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How can my 21-month-old baby stay outside the U.S. for more than six months as a conditional permanent resident?

We came to the USA on an EB-5 visa in September of 2017. Currently, we are holding conditional green cards. How can my 21-month-old baby stay outside the USA for longer than six months without getting any issue while removing the condition or applying for citizenship? I understand that we might need to apply for travel documents, but I am wondering if there are any exceptions or special requirements since he is so young?

Answers

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    Bernard P Wolfsdorf

    Immigration Attorney
    Answered on

    The intent of a young child such as this is ascribed from the parent. To be extra safe, just file for a re-entry permit and explain why the child must be out.

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    Julia Roussinova

    Immigration Attorney
    Answered on

    If you plan to stay outside the U.S. for longer than 12 months (including travel with your baby), then you must obtain re-entry permits for all family members and continue maintaining ties to the U.S. Re-entry permits will allow you to stay outside the U.S. during the validity of your re-entry permits which will be up to the validity period of your conditional green cards.

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    A Olusanjo Omoniyi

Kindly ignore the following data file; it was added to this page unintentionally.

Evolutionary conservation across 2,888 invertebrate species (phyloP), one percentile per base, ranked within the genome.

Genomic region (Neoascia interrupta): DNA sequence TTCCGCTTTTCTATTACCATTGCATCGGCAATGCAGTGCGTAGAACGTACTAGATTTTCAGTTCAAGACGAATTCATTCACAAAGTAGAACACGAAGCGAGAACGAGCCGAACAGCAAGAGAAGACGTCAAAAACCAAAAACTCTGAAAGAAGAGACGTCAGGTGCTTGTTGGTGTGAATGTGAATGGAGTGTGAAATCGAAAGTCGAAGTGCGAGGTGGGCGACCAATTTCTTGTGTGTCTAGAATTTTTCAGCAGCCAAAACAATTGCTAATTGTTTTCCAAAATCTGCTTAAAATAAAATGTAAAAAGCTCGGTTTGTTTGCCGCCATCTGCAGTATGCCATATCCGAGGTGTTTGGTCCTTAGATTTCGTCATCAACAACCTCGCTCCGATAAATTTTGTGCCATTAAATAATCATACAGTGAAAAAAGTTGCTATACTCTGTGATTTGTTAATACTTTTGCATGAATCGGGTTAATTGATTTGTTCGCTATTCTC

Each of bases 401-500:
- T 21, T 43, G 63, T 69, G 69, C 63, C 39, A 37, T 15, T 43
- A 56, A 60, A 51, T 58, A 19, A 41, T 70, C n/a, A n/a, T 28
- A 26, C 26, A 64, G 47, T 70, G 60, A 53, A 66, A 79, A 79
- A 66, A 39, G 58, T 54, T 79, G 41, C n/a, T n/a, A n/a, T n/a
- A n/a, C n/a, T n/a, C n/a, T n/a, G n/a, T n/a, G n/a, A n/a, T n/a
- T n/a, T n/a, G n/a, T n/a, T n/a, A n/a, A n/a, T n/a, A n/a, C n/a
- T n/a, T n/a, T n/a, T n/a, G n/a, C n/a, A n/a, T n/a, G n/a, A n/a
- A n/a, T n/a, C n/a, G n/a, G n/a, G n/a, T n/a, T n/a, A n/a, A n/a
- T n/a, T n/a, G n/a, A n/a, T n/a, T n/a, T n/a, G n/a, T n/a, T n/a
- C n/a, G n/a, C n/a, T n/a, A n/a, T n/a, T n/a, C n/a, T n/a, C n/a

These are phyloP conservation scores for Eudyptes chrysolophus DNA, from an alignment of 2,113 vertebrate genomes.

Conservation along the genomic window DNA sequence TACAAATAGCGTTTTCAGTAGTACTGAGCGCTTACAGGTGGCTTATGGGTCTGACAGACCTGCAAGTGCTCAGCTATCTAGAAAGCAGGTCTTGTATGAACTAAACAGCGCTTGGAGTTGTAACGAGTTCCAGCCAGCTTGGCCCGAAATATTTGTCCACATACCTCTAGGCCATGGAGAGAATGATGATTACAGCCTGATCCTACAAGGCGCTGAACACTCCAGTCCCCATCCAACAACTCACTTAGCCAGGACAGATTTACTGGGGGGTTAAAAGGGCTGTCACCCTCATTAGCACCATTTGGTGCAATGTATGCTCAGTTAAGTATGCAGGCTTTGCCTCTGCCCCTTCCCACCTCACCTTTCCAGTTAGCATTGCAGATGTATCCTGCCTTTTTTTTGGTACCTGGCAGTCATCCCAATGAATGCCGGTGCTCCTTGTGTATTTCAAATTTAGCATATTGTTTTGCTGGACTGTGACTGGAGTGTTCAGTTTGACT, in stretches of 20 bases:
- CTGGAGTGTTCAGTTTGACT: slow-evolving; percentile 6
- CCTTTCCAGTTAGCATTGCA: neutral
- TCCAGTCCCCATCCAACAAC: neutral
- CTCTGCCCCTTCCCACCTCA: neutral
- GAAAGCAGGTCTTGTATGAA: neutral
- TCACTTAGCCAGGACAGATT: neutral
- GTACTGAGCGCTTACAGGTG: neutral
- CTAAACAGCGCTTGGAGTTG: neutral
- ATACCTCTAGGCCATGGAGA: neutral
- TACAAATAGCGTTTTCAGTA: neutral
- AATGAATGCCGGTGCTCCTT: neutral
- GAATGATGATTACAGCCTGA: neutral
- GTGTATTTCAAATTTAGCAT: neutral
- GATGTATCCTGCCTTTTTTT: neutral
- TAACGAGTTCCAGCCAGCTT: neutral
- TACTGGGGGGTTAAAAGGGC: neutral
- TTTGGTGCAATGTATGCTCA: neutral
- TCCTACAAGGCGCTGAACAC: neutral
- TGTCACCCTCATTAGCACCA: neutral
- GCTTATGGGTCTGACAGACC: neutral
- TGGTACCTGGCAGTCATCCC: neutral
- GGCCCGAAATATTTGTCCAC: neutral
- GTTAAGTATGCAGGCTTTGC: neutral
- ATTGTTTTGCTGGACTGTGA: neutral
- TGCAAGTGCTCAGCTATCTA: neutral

Immigration Attorney
    Answered on

    There should not be any problem just for the baby when removing the conditions. However, all of you must disclose the time you were out of the country on your application to remove conditions or an application for naturalization. Also, there is no need for travel documents for six months travel but, if you intend to stay longer, like more than one year, advisably, all of you should seriously consider filing for a re-entry permit. It is useful for up to two years to preserve your residency.

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    Lynne Feldman

    Immigration Attorney
    Answered on

    Will need a re-entry permit.

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    Charles Foster

    Immigration Attorney
    Answered on

    A 21-month-old baby may stay out longer than six months under a number of circumstances without being deemed to have forfeited or abandoned his or her conditional lawful permanent residency. Normally, the child would be staying with one or the other parent who would also be a conditional lawful permanent resident. In any event, upon being readmitted to the United States, the child, having stayed for more than six months but for less than 12 months, must show evidence that he or she did not intend to abandon U.S. residency and there were factors that required a longer stay abroad. Again, typically since a 21-month-old cannot make any of those decisions, that would be for the parent to explain some rational reason for the child staying out that length of time; perhaps the parents were travelling and had to leave the child with someone else. Yes, one could file for a U.S. re-entry permit on behalf of the child prior to departing. This is further evidence when the U.S. re-entry permit is issued, there was an intention to preserve one's conditional lawful permanent residency.